# Normal Subgroups

If H and N are subgroups of a group G. And we define $$HN = \{ hy | h \in H, y \in N \}$$,

Then I know that the following are true:

1. If $$N$$ is a normal subgroup. Then $$HN$$ is a subgroup of $$G$$.
2. If $$H$$ and $$N$$ are both normal subgroups. Then $$HN$$ is normal.

But does anybody know the proof to any of them?

For 2 I know that if they are both normal, then $$G=HN$$ and $$H \cap N = \{ e \}$$, but really I don't know how to prove it. Any help or suggestions is appreciated.

## Answers and Replies

quasar987
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For 1., everything is obvious except the fact that HN is closed under the group operation, right? By definition, N normal means that for any g in G, $gNg^{-1}\subset N$. And notice that this is equivalent to $gN\subset Ng$. By using both these "equations", it is not hard to show that HN is closed under the group operation.

2. Think "multiplying by e in the form $g^{-1}g$". (This may help you also for 1.)

Thanks. For (1), to show that it's a subgroup I could use the "one-step subgroup test".

First I have to show that HN is nonempty ($$HN \neq \emptyset$$). Then if h=e, hy=gg-1y = g y g-1 which is y. So is that okay?

Then assuming that two elements a and b have are in HN, using the assumption I have to show that ab-1 is in HN.

So, to do that I take $$a \in H$$ and $$b \in N$$. But how would you represent b-1?

Office_Shredder
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Thanks. For (1), to show that it's a subgroup I could use the "one-step subgroup test".

First I have to show that HN is nonempty ($$HN \neq \emptyset$$). Then if h=e, hy=gg-1y = g y g-1 which is y. So is that okay?

Then assuming that two elements a and b have are in HN, using the assumption I have to show that ab-1 is in HN.

So, to do that I take $$a \in H$$ and $$b \in N$$. But how would you represent b-1?

Why does your one step subgroup test have two steps? :tongue2:

I'm really confused by how you show HN is non-empty. What are g and y supposed to be, and how do you know they commute? It seems like the answer is far more obvious: e is in H, e is in N, so ee=e is in HN. Therefore it's non-empty.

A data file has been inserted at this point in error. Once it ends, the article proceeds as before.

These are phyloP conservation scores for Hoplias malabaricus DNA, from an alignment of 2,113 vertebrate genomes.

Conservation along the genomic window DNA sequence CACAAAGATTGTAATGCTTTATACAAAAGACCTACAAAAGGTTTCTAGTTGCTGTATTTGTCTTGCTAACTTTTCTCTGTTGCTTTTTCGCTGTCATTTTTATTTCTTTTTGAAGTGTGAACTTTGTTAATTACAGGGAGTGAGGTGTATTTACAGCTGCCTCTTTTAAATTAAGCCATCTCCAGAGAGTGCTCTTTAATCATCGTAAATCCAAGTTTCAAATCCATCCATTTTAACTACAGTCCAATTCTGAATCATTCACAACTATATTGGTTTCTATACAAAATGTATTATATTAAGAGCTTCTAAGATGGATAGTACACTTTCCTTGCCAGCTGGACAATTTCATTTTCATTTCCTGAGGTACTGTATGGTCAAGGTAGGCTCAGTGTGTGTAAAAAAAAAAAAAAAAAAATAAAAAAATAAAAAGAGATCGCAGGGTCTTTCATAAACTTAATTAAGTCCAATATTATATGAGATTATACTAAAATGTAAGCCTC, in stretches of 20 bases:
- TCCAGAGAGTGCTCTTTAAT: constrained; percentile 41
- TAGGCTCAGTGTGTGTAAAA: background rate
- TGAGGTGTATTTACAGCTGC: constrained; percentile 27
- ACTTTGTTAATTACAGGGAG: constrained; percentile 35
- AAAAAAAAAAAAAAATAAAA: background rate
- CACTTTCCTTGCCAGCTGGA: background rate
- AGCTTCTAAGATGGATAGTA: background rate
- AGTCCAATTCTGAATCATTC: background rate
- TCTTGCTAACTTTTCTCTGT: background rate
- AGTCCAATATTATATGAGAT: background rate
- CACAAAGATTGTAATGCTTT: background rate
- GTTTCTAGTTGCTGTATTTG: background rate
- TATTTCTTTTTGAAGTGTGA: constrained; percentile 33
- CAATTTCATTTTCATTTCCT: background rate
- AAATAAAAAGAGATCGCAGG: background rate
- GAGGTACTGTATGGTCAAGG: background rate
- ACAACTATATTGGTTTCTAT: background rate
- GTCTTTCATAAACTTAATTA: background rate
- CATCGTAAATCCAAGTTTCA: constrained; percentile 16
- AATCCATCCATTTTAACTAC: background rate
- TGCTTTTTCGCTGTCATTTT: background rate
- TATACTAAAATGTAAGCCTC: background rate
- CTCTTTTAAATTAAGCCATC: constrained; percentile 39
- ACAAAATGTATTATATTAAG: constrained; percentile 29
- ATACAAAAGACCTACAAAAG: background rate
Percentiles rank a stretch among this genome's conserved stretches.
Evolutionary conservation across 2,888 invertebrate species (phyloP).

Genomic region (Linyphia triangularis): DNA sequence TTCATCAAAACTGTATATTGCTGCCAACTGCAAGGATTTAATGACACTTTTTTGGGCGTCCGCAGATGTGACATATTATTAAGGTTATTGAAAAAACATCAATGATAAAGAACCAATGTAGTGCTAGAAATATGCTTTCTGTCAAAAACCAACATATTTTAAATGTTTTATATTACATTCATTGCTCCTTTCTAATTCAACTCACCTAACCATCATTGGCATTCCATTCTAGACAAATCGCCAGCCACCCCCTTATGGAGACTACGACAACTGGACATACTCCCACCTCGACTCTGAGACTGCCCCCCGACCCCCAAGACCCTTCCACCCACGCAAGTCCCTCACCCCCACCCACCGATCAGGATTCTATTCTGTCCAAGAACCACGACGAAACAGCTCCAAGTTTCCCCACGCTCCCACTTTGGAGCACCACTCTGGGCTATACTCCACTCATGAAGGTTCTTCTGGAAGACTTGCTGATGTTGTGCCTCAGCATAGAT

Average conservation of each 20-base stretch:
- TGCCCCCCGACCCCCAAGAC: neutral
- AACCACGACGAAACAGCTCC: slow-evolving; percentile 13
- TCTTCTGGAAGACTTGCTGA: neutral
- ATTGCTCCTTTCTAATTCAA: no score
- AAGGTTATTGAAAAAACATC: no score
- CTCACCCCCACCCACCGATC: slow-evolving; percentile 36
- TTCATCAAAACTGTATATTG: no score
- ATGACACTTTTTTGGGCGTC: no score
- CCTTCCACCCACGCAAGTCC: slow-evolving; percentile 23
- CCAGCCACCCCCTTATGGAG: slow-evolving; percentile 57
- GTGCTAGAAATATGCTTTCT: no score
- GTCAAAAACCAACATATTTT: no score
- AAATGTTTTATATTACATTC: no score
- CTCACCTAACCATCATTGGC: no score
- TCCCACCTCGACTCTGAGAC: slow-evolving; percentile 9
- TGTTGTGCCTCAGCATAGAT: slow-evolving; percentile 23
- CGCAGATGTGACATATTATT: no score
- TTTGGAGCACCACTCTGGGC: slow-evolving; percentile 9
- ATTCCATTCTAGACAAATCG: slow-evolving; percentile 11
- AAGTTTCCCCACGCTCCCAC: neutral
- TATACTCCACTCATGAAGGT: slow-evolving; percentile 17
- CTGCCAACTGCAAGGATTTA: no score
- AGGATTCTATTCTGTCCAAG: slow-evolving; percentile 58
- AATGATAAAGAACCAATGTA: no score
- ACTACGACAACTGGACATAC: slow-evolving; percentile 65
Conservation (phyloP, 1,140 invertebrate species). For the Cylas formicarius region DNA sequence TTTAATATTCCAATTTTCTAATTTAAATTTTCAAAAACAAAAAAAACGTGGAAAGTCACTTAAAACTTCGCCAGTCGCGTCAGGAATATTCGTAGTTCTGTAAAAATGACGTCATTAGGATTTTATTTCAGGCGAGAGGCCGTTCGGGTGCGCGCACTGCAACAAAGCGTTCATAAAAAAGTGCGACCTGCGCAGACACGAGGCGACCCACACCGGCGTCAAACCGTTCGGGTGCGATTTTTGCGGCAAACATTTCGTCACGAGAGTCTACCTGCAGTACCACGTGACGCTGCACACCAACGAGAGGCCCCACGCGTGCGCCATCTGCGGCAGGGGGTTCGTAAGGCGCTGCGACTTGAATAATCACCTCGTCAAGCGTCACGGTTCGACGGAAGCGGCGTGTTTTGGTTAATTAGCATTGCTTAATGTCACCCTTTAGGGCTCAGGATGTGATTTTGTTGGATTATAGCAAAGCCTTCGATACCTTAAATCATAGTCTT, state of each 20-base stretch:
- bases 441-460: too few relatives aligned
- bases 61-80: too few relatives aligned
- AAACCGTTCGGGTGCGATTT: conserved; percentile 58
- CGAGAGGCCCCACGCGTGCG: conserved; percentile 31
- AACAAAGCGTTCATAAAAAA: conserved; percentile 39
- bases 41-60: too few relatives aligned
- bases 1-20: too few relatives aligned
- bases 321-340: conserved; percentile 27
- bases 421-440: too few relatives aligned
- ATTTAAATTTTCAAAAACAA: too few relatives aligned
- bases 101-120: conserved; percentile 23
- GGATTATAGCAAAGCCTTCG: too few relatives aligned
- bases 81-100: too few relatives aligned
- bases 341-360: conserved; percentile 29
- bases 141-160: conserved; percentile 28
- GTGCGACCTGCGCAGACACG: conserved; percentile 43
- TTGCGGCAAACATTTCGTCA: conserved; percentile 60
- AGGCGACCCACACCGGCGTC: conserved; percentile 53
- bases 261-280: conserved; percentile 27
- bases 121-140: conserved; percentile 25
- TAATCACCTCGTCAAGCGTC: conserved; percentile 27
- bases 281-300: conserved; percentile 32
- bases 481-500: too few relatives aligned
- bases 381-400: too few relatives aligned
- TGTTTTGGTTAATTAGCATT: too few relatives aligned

There's no real reason why a should be in H or b should be in N. All you have is an element a that's of the form hn and an element b that's of the form h'n' where h' and n' are elements of H and N respectively. Now what can you say about ab-1? (it may help to calculate what b-1 is in terms of h' and n')

quasar987
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You took a in H and b in N. But this is not what the one-step subgroup test tells you to do. It tells you to take two arbitrary elements a and b in HN. So a is of the form a=hn for some h in H and n in N and b is of the form b=h'n' for some h' in H and n' in N. So

ab^{-1}=(hn)(h'n')^{-1}

and from there, manipulate this equation to get it into the form ab^{-1}=h''n'' for some h'' in H and n'' in N, thus showing that ab^{-1} is in HN.

Thanks guys. Here's what I did for (1):

Suppose $$a=hy$$ and $$b=h'y', h,h' \in H$$ and $$y, y' \in N$$.

ab-1=hy(h'y')-1

By the "Socks-Shoes Property" we get:

=hyy'-1h'-1

(Since N is a normal subgroup of G we have

h'yy'-1h'-1 = z

That is yy'-1h'-1=h'-1z, where $$z \in N$$.)

Hence: hyy'-1h'-1 = hh'-1 z

For some z in N and hh'-1 in H.

Right? For part (2) I tried using the "normal subgroup test":

$$HN \triangleleft G \iff xHNx^{-1} \subseteq HN$$, $$\forall x \in G$$

xHN=H'N'x

xHNx-1=H'N' (for some H'N' in HN)

So, $$xHNx^{-1} \subseteq HN$$

I could also show the converse of this. But I don't think think this proof is correct. Any help is appreciated. quasar987
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By the "Socks-Shoes Property" we get:

This is gold! :rofl:

quasar987
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Thanks guys. Here's what I did for (1):

Suppose $$a=hy$$ and $$b=h'y', h,h' \in H$$ and $$y, y' \in N$$.

ab-1=hy(h'y')-1

By the "Socks-Shoes Property" we get:

=hyy'-1h'-1